This problem is inspired by Pachinko, a popular game in Japan. A traditional Pachinko machine is a cross between a vertical pinball machine and a slot machine. The player launches small steel balls to the top of the machine using a plunger as in pinball. A ball drops through a maze of pins that deflect the ball, and eventually the ball either exits at a hole in the bottom and is lost, or lands in one of many gates scattered throughout the machine which reward the player with more balls in varying amounts. Players who collect enough balls can trade them in for prizes.For the purposes of this problem, a linear
Pachinko machine is a sequence of one or more of the following: holes (".
"), floor tiles ("_
"), walls ("|
"), and mountains ("/\
"). A wall or mountain will never be adjacent to another wall or mountain. To play the game, a ball is dropped at random over some character within a machine. A ball dropped into a hole falls through. A ball dropped onto a floor tile stops immediately. A ball dropped onto the left side of a mountain rolls to the left across any number of consecutive floor tiles until it falls into a hole, falls off the left end of the machine, or stops by hitting a wall or mountain. A ball dropped onto the right side of a mountain behaves similarly. A ball dropped onto a wall behaves as if it were dropped onto the left or right side of a mountain, with a 50% chance for each. If a ball is dropped at random over the machine, with all starting positions being equally likely, what is the probability that the ball will fall either through a hole or off an end?For example, consider the following machine, where the numbers just indicate character positions and are not part of the machine itself:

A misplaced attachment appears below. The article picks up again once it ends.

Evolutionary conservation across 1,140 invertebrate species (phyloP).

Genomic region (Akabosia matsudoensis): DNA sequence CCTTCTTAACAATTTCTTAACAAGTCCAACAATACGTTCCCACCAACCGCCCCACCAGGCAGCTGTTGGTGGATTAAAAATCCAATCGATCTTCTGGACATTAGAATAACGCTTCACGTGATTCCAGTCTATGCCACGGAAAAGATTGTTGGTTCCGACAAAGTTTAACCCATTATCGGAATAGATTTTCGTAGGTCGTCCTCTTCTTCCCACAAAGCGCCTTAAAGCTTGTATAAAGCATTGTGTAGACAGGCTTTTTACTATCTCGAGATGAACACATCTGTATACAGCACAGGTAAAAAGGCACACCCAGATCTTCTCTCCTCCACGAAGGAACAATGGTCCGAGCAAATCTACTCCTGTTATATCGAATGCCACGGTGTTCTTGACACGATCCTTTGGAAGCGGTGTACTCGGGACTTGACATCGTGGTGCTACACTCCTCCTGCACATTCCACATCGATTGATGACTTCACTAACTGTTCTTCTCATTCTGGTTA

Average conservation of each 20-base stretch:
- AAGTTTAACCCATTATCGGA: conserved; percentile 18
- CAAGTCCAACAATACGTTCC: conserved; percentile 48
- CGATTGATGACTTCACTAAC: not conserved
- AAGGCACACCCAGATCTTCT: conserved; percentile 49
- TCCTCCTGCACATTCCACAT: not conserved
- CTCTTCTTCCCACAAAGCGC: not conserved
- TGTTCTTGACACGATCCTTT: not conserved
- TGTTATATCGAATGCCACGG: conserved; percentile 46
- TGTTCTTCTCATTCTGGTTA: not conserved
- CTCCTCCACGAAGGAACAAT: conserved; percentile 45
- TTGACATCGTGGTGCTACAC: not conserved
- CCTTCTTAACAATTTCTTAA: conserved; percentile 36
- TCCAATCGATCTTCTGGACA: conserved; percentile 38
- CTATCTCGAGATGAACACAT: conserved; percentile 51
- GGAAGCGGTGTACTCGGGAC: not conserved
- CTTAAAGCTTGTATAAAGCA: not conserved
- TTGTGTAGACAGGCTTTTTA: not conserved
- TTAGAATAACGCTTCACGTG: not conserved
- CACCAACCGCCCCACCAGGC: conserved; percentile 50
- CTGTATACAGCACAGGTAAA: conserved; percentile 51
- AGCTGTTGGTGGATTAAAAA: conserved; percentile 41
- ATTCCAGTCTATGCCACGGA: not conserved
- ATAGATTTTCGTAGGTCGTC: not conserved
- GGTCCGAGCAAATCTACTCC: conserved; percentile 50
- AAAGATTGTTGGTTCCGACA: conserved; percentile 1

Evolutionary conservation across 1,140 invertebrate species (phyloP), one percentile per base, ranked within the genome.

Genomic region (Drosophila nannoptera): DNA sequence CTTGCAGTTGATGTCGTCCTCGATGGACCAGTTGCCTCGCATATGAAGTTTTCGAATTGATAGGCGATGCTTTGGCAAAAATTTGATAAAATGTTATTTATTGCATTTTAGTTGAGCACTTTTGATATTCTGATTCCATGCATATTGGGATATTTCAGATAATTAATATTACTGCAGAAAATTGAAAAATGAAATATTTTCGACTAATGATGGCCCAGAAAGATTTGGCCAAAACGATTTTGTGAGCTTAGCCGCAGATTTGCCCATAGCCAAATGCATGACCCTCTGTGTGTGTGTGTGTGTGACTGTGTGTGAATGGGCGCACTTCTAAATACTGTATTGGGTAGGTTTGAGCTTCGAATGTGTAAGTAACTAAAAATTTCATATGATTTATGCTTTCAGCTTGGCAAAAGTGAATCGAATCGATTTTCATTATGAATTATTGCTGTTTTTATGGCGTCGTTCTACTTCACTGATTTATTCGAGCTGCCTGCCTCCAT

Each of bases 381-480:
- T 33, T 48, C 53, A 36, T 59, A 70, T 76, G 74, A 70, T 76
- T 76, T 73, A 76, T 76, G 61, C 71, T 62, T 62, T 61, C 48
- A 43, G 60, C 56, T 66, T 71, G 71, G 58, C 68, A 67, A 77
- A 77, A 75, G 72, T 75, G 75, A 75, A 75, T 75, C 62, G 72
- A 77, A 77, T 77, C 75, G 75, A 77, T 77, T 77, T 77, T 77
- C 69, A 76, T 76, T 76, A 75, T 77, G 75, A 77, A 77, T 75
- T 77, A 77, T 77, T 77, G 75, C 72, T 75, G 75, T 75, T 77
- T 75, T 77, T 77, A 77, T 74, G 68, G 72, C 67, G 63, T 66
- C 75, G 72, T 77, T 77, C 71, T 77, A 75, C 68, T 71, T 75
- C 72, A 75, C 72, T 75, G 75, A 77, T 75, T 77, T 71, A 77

The probabilities that a ball will fall through a hole or off the end of the machine are as follows, by position: 1=100%, 2=100%, 3=100%, 4=50%, 5=0%, 6=0%, 7=0%, 8=100%, 9=100%. The combined probability for the whole machine is just the average, which is approximately 61.111%.